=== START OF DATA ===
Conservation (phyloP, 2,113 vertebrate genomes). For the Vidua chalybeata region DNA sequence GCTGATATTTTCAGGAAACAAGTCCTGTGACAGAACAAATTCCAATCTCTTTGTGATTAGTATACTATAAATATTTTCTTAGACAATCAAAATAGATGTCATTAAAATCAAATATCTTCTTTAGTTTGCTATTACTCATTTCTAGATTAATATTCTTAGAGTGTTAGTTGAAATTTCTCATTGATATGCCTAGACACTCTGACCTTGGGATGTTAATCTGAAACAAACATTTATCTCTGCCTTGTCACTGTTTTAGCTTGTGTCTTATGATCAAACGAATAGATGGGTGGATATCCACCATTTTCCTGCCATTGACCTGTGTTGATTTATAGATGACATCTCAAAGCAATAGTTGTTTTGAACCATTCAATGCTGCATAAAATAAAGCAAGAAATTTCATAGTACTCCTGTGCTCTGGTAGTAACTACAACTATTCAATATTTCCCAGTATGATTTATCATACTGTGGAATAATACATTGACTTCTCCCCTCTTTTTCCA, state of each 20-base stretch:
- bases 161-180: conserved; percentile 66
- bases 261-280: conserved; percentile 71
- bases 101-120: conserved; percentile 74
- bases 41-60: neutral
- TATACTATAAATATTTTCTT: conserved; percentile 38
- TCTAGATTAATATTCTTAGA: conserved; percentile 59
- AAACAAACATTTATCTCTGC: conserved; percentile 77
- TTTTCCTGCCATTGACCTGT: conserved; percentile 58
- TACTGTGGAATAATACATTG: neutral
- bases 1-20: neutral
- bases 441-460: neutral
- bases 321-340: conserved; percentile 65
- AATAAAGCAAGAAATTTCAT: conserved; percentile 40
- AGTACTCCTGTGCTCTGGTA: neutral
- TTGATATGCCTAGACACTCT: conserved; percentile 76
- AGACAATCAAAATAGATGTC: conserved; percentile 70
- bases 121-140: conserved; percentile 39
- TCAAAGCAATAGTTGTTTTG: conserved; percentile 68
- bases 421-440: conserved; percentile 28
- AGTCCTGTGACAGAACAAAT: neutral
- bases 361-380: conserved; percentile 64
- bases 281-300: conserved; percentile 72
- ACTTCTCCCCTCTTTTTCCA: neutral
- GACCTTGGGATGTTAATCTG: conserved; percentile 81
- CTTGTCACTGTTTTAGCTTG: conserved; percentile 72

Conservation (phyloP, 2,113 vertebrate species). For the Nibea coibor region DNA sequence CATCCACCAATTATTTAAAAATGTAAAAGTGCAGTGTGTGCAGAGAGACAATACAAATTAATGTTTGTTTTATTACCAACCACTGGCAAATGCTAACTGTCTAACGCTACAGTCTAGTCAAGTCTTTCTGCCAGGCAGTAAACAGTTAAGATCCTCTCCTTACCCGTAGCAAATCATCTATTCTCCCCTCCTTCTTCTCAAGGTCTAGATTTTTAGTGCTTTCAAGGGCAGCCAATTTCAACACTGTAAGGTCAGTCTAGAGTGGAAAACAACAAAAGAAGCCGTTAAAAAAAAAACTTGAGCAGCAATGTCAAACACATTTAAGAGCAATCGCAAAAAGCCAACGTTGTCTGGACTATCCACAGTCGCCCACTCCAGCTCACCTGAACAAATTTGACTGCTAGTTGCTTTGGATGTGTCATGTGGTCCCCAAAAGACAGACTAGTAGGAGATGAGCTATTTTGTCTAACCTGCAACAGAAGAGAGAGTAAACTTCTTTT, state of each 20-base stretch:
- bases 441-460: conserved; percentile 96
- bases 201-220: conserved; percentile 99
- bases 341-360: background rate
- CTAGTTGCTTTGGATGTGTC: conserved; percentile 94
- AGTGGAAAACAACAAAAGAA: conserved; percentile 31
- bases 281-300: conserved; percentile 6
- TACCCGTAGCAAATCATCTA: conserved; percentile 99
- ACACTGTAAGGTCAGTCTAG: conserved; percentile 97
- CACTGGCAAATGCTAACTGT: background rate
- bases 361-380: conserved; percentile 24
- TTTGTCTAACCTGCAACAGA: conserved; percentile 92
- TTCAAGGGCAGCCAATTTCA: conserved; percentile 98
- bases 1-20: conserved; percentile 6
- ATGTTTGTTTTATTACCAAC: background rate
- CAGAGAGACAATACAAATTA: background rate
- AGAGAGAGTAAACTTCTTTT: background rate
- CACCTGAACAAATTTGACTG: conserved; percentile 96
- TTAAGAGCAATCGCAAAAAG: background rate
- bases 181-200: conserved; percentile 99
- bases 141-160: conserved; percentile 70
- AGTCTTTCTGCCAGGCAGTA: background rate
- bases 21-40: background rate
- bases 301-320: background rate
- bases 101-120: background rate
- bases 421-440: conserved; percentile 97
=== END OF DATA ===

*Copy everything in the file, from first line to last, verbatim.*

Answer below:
Conservation (phyloP, 2,113 vertebrate genomes). For the Vidua chalybeata region DNA sequence GCTGATATTTTCAGGAAACAAGTCCTGTGACAGAACAAATTCCAATCTCTTTGTGATTAGTATACTATAAATATTTTCTTAGACAATCAAAATAGATGTCATTAAAATCAAATATCTTCTTTAGTTTGCTATTACTCATTTCTAGATTAATATTCTTAGAGTGTTAGTTGAAATTTCTCATTGATATGCCTAGACACTCTGACCTTGGGATGTTAATCTGAAACAAACATTTATCTCTGCCTTGTCACTGTTTTAGCTTGTGTCTTATGATCAAACGAATAGATGGGTGGATATCCACCATTTTCCTGCCATTGACCTGTGTTGATTTATAGATGACATCTCAAAGCAATAGTTGTTTTGAACCATTCAATGCTGCATAAAATAAAGCAAGAAATTTCATAGTACTCCTGTGCTCTGGTAGTAACTACAACTATTCAATATTTCCCAGTATGATTTATCATACTGTGGAATAATACATTGACTTCTCCCCTCTTTTTCCA, state of each 20-base stretch:
- bases 161-180: conserved; percentile 66
- bases 261-280: conserved; percentile 71
- bases 101-120: conserved; percentile 74
- bases 41-60: neutral
- TATACTATAAATATTTTCTT: conserved; percentile 38
- TCTAGATTAATATTCTTAGA: conserved; percentile 59
- AAACAAACATTTATCTCTGC: conserved; percentile 77
- TTTTCCTGCCATTGACCTGT: conserved; percentile 58
- TACTGTGGAATAATACATTG: neutral
- bases 1-20: neutral
- bases 441-460: neutral
- bases 321-340: conserved; percentile 65
- AATAAAGCAAGAAATTTCAT: conserved; percentile 40
- AGTACTCCTGTGCTCTGGTA: neutral
- TTGATATGCCTAGACACTCT: conserved; percentile 76
- AGACAATCAAAATAGATGTC: conserved; percentile 70
- bases 121-140: conserved; percentile 39
- TCAAAGCAATAGTTGTTTTG: conserved; percentile 68
- bases 421-440: conserved; percentile 28
- AGTCCTGTGACAGAACAAAT: neutral
- bases 361-380: conserved; percentile 64
- bases 281-300: conserved; percentile 72
- ACTTCTCCCCTCTTTTTCCA: neutral
- GACCTTGGGATGTTAATCTG: conserved; percentile 81
- CTTGTCACTGTTTTAGCTTG: conserved; percentile 72

Conservation (phyloP, 2,113 vertebrate species). For the Nibea coibor region DNA sequence CATCCACCAATTATTTAAAAATGTAAAAGTGCAGTGTGTGCAGAGAGACAATACAAATTAATGTTTGTTTTATTACCAACCACTGGCAAATGCTAACTGTCTAACGCTACAGTCTAGTCAAGTCTTTCTGCCAGGCAGTAAACAGTTAAGATCCTCTCCTTACCCGTAGCAAATCATCTATTCTCCCCTCCTTCTTCTCAAGGTCTAGATTTTTAGTGCTTTCAAGGGCAGCCAATTTCAACACTGTAAGGTCAGTCTAGAGTGGAAAACAACAAAAGAAGCCGTTAAAAAAAAAACTTGAGCAGCAATGTCAAACACATTTAAGAGCAATCGCAAAAAGCCAACGTTGTCTGGACTATCCACAGTCGCCCACTCCAGCTCACCTGAACAAATTTGACTGCTAGTTGCTTTGGATGTGTCATGTGGTCCCCAAAAGACAGACTAGTAGGAGATGAGCTATTTTGTCTAACCTGCAACAGAAGAGAGAGTAAACTTCTTTT, state of each 20-base stretch:
- bases 441-460: conserved; percentile 96
- bases 201-220: conserved; percentile 99
- bases 341-360: background rate
- CTAGTTGCTTTGGATGTGTC: conserved; percentile 94
- AGTGGAAAACAACAAAAGAA: conserved; percentile 31
- bases 281-300: conserved; percentile 6
- TACCCGTAGCAAATCATCTA: conserved; percentile 99
- ACACTGTAAGGTCAGTCTAG: conserved; percentile 97
- CACTGGCAAATGCTAACTGT: background rate
- bases 361-380: conserved; percentile 24
- TTTGTCTAACCTGCAACAGA: conserved; percentile 92
- TTCAAGGGCAGCCAATTTCA: conserved; percentile 98
- bases 1-20: conserved; percentile 6
- ATGTTTGTTTTATTACCAAC: background rate
- CAGAGAGACAATACAAATTA: background rate
- AGAGAGAGTAAACTTCTTTT: background rate
- CACCTGAACAAATTTGACTG: conserved; percentile 96
- TTAAGAGCAATCGCAAAAAG: background rate
- bases 181-200: conserved; percentile 99
- bases 141-160: conserved; percentile 70
- AGTCTTTCTGCCAGGCAGTA: background rate
- bases 21-40: background rate
- bases 301-320: background rate
- bases 101-120: background rate
- bases 421-440: conserved; percentile 97